AI Copywriting Tools – Why I Just Say No
AI copywriting tools like Jarvis have their place, but risk cheapening the idea of online content even further.
Have you seen these tools that use AI (artificial intelligence) to “write” content for you?
One of the big ones making the rounds lately is called Jarvis. They call it an “AI copywriting assistant”. And…
Now Jarvis can help you write blog articles, social media posts, sales letters, and even books.
There are other solutions, too. Stuff like Writer.com, ContentBot, ContentForge and others. I’ve been seeing them pop up on Appsumo, too.
And, listen…. I get it.
I get that writer’s block is common. I get that people feel they need to create a lot of content in order to even be on the radar of Google these days. So, these tools are catering to that problem.
But, I don’t think these AI copywriting tools will make anything better.
Using a bot to “write” content would be like trying to call a plant-based hamburger a real hamburger. It just isn’t. Plant-based fake burgers are still fake and usually heavily processed and quite unhealthy. Because, it isn’t real.
You wouldn’t value a print or replica of a painting the same as you would the original painting.
And that’s what bot-written content is, too.
The way these tools work is that you feed it some ideas. You seed it with your topic and, perhaps, some bullet points. Then, you hit a button and it sits there and generates content for you. You then either copy/paste that thing or you massage it to your liking.
A few months back, I signed up for Jarvis just to see what it was like on the inside. I ended up cancelling it pretty shortly thereafter.
As a person who has been blogging for over two decades, I found Jarvis to be clunky and it actually got in the way. I didn’t feel like it sped anything up for me, but actually slowed me down. The words it produced were stupid and useless and I would never have written it.
In all fairness, I’ve seen others who have said great things about Jarvis. So, I admit that I may not be the target audience for Jarvis. I might not have given it enough input to do a good job. I don’t know. And it isn’t worth my time to figure it out.
It was a cool tool with a nice interface, but in the end, I found it to be useless.
But, that’s not my bigger problem here…
AI Copywriting Tools Lead To Content Inflation
The idea of “content” has already suffered from massive inflation. Some may even think…. hyperinflation.
Too much supply and it cheapens it.
It reminds me of article spinners back in the day. People would write some dumb article, run it through a spinner to change the words around, then SPAM the internet with them. The idea was to flood the internet with their stuff, build backlinks, and be everywhere.
Purely from an SEO perspective, it worked for awhile. Until Google grew up and changed things around to weed out all the trash. And that’s what it was…. trash.
But now, we don’t just spin the articles. People are using AI to “write” the whole thing.
There’s no actual communication there. No human-to-human communication. No real intention. No addition of value and insights.
Because a bot cannot do that.
A bot cannot originate anything. It has no intention, no emotion, nothing that actually makes content engaging. All it does is uses an algorithm to mathematically replicate the word combinations that have been programmed into it. They’re based on GPT-3, the language generator from OpenAI.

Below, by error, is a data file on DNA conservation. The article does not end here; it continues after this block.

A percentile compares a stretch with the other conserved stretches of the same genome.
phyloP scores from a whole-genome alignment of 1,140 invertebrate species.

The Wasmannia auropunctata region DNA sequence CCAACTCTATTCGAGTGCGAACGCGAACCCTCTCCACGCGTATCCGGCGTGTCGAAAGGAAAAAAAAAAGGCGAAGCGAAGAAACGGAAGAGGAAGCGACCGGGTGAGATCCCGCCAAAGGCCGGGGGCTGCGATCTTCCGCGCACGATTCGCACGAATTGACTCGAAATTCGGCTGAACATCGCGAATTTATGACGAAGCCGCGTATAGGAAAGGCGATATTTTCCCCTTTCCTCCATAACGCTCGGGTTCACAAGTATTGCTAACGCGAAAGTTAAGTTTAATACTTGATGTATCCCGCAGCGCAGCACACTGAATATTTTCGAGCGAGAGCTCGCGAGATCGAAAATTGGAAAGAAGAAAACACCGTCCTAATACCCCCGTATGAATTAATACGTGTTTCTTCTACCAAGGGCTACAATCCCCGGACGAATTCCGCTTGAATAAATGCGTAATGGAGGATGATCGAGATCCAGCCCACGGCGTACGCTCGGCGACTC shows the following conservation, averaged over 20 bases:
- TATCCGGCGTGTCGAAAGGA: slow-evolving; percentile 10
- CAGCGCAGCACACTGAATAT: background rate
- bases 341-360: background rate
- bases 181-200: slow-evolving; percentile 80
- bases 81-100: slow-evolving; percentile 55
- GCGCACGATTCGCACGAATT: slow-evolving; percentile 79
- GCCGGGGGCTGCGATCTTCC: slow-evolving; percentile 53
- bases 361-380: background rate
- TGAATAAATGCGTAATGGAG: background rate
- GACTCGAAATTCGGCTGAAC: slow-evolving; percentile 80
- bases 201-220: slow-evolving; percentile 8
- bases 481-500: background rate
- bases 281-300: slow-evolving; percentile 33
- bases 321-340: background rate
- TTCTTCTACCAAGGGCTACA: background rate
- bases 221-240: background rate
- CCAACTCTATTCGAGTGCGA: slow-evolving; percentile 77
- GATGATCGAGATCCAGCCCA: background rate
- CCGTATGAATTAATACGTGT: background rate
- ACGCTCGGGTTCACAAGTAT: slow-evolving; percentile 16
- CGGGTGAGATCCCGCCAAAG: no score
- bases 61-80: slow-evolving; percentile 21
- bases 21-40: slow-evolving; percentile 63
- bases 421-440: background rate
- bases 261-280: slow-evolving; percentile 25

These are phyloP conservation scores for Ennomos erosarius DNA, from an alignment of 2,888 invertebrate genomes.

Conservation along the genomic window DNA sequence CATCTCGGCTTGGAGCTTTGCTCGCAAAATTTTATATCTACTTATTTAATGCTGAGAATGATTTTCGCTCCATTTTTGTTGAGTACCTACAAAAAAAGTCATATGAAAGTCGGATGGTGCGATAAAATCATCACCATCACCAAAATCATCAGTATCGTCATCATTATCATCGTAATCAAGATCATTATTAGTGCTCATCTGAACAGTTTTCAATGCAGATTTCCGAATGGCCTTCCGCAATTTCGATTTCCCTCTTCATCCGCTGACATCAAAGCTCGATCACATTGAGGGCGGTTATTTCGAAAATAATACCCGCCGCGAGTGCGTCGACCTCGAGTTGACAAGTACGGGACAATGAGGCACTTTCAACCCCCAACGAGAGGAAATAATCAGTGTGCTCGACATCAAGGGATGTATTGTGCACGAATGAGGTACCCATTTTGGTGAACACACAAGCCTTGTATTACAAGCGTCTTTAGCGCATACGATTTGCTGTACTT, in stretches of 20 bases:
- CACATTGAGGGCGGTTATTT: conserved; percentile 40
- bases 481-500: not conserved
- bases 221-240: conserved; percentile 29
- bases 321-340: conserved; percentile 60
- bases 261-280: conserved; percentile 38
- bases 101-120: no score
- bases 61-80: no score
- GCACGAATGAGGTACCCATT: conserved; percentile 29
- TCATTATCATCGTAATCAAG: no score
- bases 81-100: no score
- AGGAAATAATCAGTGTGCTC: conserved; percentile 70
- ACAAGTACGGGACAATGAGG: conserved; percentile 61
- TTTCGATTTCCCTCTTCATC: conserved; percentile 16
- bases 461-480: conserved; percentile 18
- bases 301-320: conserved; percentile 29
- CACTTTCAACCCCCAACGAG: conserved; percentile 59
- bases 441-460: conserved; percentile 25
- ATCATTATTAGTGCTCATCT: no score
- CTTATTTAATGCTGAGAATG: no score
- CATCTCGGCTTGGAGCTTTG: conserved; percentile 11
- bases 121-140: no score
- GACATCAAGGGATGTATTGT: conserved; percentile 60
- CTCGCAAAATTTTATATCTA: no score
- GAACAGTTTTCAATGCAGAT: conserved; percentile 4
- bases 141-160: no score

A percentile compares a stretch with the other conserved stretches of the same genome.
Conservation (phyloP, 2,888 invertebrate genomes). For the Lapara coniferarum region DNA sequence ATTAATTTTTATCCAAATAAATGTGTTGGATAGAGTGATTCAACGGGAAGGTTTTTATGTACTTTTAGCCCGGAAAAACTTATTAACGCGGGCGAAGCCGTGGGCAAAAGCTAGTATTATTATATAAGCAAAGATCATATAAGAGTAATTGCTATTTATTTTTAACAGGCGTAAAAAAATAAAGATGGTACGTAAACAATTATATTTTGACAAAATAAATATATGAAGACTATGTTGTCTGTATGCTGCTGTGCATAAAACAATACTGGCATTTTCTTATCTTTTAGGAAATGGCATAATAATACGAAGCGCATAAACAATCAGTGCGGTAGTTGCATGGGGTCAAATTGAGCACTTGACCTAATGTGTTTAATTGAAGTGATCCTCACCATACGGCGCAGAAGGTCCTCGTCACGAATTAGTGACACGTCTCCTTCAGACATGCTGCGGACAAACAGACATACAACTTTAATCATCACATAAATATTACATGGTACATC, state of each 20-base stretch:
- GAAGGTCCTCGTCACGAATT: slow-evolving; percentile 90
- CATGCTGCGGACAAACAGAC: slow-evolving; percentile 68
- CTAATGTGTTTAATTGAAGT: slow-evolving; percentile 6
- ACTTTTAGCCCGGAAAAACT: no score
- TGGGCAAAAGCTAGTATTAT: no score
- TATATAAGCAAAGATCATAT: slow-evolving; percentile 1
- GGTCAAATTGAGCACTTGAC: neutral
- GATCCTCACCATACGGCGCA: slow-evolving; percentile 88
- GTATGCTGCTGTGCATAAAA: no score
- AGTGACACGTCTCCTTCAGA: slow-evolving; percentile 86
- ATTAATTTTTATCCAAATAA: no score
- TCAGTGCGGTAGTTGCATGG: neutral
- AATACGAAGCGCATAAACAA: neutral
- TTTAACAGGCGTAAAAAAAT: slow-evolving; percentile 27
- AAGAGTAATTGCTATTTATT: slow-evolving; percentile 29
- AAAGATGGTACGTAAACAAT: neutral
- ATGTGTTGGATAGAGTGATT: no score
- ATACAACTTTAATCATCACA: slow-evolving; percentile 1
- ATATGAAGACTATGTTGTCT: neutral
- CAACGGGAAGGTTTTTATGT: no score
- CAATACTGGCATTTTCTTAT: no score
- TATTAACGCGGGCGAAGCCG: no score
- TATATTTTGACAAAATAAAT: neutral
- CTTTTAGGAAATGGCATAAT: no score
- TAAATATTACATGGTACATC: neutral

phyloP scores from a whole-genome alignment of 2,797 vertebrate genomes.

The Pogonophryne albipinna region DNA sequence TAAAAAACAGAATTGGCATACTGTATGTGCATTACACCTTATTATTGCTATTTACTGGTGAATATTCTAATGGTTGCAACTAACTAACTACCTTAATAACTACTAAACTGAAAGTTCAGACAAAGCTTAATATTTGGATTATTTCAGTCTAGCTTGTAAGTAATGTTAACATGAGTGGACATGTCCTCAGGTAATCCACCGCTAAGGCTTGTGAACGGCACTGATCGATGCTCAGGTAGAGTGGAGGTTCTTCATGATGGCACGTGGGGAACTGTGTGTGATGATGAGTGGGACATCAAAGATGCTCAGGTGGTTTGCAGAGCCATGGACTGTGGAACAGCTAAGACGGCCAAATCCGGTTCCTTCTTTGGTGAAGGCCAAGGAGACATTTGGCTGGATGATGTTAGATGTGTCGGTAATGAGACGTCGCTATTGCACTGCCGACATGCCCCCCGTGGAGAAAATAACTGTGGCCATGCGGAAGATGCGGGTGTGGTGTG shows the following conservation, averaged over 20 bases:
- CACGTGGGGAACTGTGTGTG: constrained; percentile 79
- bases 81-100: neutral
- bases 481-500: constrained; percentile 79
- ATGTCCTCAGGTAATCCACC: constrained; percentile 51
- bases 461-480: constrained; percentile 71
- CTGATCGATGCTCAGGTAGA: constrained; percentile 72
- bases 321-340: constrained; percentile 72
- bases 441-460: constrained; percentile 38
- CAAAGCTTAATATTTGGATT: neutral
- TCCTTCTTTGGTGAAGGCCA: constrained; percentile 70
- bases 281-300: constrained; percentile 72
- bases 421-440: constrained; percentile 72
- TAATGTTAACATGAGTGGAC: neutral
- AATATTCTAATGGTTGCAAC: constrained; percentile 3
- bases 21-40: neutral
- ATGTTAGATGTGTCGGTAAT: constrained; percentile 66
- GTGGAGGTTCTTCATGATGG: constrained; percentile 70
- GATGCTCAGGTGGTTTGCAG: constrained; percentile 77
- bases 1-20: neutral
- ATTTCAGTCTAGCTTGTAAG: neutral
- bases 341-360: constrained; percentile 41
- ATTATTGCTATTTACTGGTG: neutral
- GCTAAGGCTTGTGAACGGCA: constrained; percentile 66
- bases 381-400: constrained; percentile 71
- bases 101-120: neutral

Can these AI copywriting tools be used as…. tools?
Something to speed up the process of writing?
Sure, they can.
In an ideal world, AI copywriting tools would simply be seen as aids. It would be a tool used to simply speed up the writing process, but the person knows full well the limits of it. And surely… many understand this and use the tools with that in mind.
However, the marketing clearly caters to the desire for people to just have the thing spit out content. And I’m probably safe in saying that the target market for Jarvis is not a person who truly wants to put out quality stuff worth communicating to other humans, but instead is primarily interested in finding a shortcut to being everywhere online and giving Google stuff to chomp on.
For me, Jarvis didn’t help at all. But, I’m a good writer. And if I don’t have something to say, I just don’t post anything new. The last thing I’ll ever do is use a bot to create artificial garbage just to fill up a blog.
My concern about these AI content bots is that people will fall for the hype that these things will create content for them.
I don’t like the idea of “content” being cheapened more than it already has.
The value of it decreases even more when people are publishing things they didn’t even really create.
All this to say…
I have nothing really against AI copywriter tools. I understand their place in the market. And I can see a legitimate viewpoint of these tools being there to speed things up.
It could be said that Jarvis is to content creation what, say, Elementor would be to web design.
I totally get that. I’m not naive.
The one difference is…
With Elementor, or Thrive Architect, or some other page builder, you can all but alleviate the need to hand code HTML. In fact, you could not even know HTML and create a great site.
Content creation is not the same. There is no innate human intention and communication value to hand-coding HTML, but there is to learning how to devise and communicate your knowledge and ideas.
My concern is that AI content tools will disconnect people from that fact.
That it will cheapen the idea of “content” by putting out bot stuff. That people will focus on the numbers and the quotas and not the WHY behind their content to begin with.
I will not be promoting or advocating any AI copywriting tools for this reason.
I don’t use any.
UPDATE May 16, 2022 – Jarvis has rebranded to be known as Jasper. Link changed accordingly.